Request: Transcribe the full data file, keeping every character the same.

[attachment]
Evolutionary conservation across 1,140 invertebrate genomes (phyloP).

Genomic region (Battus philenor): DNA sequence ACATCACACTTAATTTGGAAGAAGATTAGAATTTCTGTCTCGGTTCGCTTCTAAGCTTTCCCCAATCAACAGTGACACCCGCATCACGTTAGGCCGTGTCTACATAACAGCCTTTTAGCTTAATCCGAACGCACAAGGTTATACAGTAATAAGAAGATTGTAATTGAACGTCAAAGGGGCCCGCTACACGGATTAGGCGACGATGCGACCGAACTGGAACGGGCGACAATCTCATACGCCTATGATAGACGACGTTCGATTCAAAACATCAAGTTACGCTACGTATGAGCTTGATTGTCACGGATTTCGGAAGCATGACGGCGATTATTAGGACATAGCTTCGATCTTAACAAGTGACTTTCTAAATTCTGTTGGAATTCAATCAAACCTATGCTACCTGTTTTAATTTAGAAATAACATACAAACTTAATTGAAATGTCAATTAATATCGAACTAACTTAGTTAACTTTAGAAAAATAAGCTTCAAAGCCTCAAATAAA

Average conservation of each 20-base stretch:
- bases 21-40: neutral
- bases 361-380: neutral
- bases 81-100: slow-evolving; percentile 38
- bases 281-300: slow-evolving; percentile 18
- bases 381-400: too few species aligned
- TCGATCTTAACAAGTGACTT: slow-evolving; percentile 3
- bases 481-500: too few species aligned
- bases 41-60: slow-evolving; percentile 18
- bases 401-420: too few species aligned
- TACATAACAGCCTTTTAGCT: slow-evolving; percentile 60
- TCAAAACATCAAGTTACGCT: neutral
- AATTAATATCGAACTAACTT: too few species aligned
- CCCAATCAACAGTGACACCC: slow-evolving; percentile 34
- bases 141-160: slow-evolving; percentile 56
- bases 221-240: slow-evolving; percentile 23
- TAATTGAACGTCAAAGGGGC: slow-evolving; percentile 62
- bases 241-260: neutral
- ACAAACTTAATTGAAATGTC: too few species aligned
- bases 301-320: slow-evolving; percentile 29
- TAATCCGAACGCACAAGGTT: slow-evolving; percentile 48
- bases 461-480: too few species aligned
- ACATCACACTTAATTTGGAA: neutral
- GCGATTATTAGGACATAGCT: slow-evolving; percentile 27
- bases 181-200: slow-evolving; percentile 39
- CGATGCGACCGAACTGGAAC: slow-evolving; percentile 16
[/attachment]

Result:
Evolutionary conservation across 1,140 invertebrate genomes (phyloP).

Genomic region (Battus philenor): DNA sequence ACATCACACTTAATTTGGAAGAAGATTAGAATTTCTGTCTCGGTTCGCTTCTAAGCTTTCCCCAATCAACAGTGACACCCGCATCACGTTAGGCCGTGTCTACATAACAGCCTTTTAGCTTAATCCGAACGCACAAGGTTATACAGTAATAAGAAGATTGTAATTGAACGTCAAAGGGGCCCGCTACACGGATTAGGCGACGATGCGACCGAACTGGAACGGGCGACAATCTCATACGCCTATGATAGACGACGTTCGATTCAAAACATCAAGTTACGCTACGTATGAGCTTGATTGTCACGGATTTCGGAAGCATGACGGCGATTATTAGGACATAGCTTCGATCTTAACAAGTGACTTTCTAAATTCTGTTGGAATTCAATCAAACCTATGCTACCTGTTTTAATTTAGAAATAACATACAAACTTAATTGAAATGTCAATTAATATCGAACTAACTTAGTTAACTTTAGAAAAATAAGCTTCAAAGCCTCAAATAAA

Average conservation of each 20-base stretch:
- bases 21-40: neutral
- bases 361-380: neutral
- bases 81-100: slow-evolving; percentile 38
- bases 281-300: slow-evolving; percentile 18
- bases 381-400: too few species aligned
- TCGATCTTAACAAGTGACTT: slow-evolving; percentile 3
- bases 481-500: too few species aligned
- bases 41-60: slow-evolving; percentile 18
- bases 401-420: too few species aligned
- TACATAACAGCCTTTTAGCT: slow-evolving; percentile 60
- TCAAAACATCAAGTTACGCT: neutral
- AATTAATATCGAACTAACTT: too few species aligned
- CCCAATCAACAGTGACACCC: slow-evolving; percentile 34
- bases 141-160: slow-evolving; percentile 56
- bases 221-240: slow-evolving; percentile 23
- TAATTGAACGTCAAAGGGGC: slow-evolving; percentile 62
- bases 241-260: neutral
- ACAAACTTAATTGAAATGTC: too few species aligned
- bases 301-320: slow-evolving; percentile 29
- TAATCCGAACGCACAAGGTT: slow-evolving; percentile 48
- bases 461-480: too few species aligned
- ACATCACACTTAATTTGGAA: neutral
- GCGATTATTAGGACATAGCT: slow-evolving; percentile 27
- bases 181-200: slow-evolving; percentile 39
- CGATGCGACCGAACTGGAAC: slow-evolving; percentile 16